Catapult Extra A Conversation with Jess Zimmerman
“I’m on the lookout for a clear idea of your audience, and a generosity toward them.”
Jess Zimmerman is a writer and editor who lives in Brooklyn. Her work has appeared in My Catapult, Hazlitt, Guardian, The New Republic, The Hairpin, The Toast, Aeon, and others; she has authored and edited some of my favorite essays, and is also on my personal list of Editors Who Have Never Edited Work and Sometimes This Fact Keeps Me Awake At Night. Jess currently edits essays for The Establishment and Atlas Obscura, and was kind enough to chat with me about her editorial philosophy, what she looks for in a pitch, her own writing process, and more.
Where have you edited before, and where are you currently editing?
My first editing “job” was a one-day gig where my mom took me to work at the Washington Post health section when I was about 8. She let me read her pieces, which I’m sure I did with incredible seriousness/pomposity, and I also made the person who wrote the “health news for kids” column change her headline. My mom went back to being freelance shortly thereafter, but I can’t say for sure that was my fault.
I’m a contributing editor at The Establishment , please send me your very best ideas! I also do freelance editing for other publications; right now I’m doing some work at Atlas Obscura , where we mostly run reported articles about the strange and wondrous, but I’ve also been authorized to bring in some personal essays about Atlas-y topics if they’re great! So if your aunt discovered Francium or you spent a year in Sealand or you once nearly killed yourself swallowing swords, get at me. (Only not necessarily those specific ones. The first one is already a piece , and the last one happened to my boyfriend and I’ve been trying to get him to write about it for me for three years. If you spent a year in Sealand, though, please email.)
What are some of your favorite essays you’ve edited?
Most of the stuff I edit for The Establishment would properly fall under opinion, rather than essay, but here are a few I love that I think qualify: Men And Other Predators I Fear At Night , What Happens To The American Dream When America Wakes Up? , and A Child Of Refugees, On The Front Lines Of The U.S. Border War . I barely touched that last one, to be honest, but sometimes discretion is the better part of valor.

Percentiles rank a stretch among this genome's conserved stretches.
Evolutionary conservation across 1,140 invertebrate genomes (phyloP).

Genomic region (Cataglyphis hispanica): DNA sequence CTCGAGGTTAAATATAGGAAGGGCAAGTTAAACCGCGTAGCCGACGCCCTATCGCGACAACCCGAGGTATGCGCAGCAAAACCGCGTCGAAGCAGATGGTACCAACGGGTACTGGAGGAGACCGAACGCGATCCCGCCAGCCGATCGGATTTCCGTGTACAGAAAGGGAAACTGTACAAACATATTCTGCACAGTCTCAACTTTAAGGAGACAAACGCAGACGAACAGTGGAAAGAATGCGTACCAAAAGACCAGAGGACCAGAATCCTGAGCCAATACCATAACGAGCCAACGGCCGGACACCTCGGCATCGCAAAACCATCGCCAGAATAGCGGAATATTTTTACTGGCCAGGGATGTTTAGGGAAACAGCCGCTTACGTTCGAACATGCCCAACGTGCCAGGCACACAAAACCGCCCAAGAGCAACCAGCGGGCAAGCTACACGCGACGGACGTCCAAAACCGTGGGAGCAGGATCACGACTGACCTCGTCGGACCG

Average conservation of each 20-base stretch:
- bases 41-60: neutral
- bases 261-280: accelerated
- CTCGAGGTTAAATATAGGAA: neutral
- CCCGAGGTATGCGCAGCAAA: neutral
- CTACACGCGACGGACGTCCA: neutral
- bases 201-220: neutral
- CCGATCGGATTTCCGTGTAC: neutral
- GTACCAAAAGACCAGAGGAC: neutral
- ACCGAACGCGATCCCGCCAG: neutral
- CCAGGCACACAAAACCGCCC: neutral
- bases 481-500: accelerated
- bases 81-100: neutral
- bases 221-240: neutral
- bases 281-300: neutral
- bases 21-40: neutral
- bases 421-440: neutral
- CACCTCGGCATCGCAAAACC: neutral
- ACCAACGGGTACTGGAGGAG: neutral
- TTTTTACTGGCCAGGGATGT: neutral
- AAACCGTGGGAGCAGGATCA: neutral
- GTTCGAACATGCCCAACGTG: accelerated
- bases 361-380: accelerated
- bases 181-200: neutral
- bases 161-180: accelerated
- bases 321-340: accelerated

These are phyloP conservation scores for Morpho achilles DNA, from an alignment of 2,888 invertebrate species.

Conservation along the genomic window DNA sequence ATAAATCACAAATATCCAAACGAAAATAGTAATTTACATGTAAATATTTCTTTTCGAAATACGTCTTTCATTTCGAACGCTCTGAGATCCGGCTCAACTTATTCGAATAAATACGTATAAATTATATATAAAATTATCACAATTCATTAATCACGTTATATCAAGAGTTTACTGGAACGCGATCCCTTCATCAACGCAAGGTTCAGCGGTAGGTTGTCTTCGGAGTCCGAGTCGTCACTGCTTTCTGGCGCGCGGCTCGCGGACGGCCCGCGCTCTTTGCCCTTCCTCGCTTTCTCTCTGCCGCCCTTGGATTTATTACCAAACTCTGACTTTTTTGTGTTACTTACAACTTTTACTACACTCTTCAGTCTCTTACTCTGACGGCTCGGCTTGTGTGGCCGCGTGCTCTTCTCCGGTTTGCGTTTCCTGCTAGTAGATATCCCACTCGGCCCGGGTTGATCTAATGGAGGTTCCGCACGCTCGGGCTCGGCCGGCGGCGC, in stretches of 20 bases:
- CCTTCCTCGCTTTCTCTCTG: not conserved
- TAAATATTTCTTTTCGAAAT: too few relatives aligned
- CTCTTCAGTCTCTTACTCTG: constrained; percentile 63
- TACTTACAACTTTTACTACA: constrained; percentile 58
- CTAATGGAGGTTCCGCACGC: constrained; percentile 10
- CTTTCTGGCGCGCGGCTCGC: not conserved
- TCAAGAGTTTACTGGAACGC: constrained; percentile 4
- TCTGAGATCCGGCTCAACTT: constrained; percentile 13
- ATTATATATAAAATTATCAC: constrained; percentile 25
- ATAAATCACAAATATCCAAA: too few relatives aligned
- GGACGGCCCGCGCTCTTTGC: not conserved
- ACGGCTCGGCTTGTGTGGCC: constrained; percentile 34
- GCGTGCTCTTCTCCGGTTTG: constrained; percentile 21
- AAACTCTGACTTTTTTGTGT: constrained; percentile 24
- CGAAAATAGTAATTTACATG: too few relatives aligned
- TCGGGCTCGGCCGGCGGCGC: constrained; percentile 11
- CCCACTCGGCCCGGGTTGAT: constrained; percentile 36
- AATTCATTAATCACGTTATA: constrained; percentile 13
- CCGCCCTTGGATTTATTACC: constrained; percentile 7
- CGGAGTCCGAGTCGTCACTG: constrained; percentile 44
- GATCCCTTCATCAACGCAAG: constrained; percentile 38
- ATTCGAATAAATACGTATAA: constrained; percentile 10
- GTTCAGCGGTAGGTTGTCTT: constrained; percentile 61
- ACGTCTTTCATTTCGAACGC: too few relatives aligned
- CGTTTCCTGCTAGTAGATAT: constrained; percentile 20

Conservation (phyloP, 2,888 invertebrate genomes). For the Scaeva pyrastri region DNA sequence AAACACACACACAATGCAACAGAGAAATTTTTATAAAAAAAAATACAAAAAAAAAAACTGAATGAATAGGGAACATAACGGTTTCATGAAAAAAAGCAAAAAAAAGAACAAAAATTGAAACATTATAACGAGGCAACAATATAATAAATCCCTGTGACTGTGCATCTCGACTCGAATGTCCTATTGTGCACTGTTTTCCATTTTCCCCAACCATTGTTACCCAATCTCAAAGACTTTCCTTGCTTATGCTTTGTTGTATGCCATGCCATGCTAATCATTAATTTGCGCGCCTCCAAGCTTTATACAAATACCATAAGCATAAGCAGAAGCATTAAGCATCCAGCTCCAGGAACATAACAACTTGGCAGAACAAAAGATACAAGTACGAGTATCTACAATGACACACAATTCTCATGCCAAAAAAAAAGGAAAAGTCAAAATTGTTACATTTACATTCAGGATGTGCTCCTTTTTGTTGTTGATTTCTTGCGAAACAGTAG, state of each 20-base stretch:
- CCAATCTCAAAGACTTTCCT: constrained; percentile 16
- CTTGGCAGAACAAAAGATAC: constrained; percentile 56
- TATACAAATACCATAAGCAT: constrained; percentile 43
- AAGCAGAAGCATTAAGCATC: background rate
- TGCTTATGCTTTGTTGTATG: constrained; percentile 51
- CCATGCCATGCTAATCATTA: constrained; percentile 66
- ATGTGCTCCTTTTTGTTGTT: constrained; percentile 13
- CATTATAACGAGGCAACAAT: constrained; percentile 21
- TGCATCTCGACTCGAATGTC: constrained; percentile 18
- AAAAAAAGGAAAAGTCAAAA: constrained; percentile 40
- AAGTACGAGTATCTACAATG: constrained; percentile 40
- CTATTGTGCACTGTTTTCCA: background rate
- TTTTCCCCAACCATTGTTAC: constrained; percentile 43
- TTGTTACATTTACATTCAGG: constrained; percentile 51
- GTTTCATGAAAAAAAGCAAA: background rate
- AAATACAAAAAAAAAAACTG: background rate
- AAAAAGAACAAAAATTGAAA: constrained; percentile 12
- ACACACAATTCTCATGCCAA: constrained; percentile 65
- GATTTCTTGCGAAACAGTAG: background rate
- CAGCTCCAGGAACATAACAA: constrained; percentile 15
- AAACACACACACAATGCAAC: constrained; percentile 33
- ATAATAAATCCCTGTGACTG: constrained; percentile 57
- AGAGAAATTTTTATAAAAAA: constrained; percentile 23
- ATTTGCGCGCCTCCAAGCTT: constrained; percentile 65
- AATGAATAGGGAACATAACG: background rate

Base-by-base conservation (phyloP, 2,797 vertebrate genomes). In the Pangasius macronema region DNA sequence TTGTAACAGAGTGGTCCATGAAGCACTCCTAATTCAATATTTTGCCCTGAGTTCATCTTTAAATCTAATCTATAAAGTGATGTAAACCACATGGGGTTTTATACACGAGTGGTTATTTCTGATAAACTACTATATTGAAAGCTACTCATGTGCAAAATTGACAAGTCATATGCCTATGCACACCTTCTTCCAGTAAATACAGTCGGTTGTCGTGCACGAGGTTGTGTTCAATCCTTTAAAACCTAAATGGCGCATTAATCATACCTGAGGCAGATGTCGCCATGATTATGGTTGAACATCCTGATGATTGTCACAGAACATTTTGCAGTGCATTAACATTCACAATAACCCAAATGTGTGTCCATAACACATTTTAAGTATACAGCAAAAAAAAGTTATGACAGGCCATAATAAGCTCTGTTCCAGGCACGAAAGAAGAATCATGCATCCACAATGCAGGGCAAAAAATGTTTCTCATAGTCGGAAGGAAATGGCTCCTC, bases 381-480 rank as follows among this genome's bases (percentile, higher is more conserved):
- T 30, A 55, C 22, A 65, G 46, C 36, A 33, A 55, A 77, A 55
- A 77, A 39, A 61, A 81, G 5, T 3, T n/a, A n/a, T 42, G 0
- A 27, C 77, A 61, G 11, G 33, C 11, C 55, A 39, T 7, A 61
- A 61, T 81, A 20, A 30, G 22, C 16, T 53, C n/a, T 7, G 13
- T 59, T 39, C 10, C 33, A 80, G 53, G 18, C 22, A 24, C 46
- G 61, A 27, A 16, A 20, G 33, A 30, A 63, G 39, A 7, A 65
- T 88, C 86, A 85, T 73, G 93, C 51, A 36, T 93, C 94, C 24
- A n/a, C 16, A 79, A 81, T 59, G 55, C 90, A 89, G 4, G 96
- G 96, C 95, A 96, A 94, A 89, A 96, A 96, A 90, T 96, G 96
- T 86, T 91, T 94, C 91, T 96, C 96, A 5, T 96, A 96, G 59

My favorite Archipelago essays are too numerous to list, but I’ll mention Three Months Without Breathing , I Didn’t Know I Was A Boy , I Was Taught To Be Grateful For Catcalls , and Not Everyone Feels This Way .
I’m often asked what “a good pitch looks like.” This varies from editor to editor and publication to publication, but what do you look for when you’re considering pitches? And do you prefer pitches/proposals or drafts?
The drum I beat the loudest, which I bet is true across different editors and publications, is FOR GOODNESS’ SAKE PUT A DESCRIPTIVE SUBJECT LINE ON YOUR EMAIL. I think I once said on Twitter that “Even ‘Pitch: My Butt’ will get read before ‘Article idea.'”
When I taught rhetorical writing, one of the things we used to bang on endlessly about was exigence , which is basically the so-whattiness of a piece of writing: the reason it’s urgent for you to write this and for me to read it. Exigence in a published piece starts with the headline, and in a pitch it starts with the subject line. Tell me why I care. To be honest, exigence is what I look for in a pitch generally. There’s a flood of #content on the internet every day, so I want to be convinced that you’re bringing something I urgently need to see. Sometimes people pitch with “I’d like to write about x” but don’t really get as far as “and here’s why it’s important.”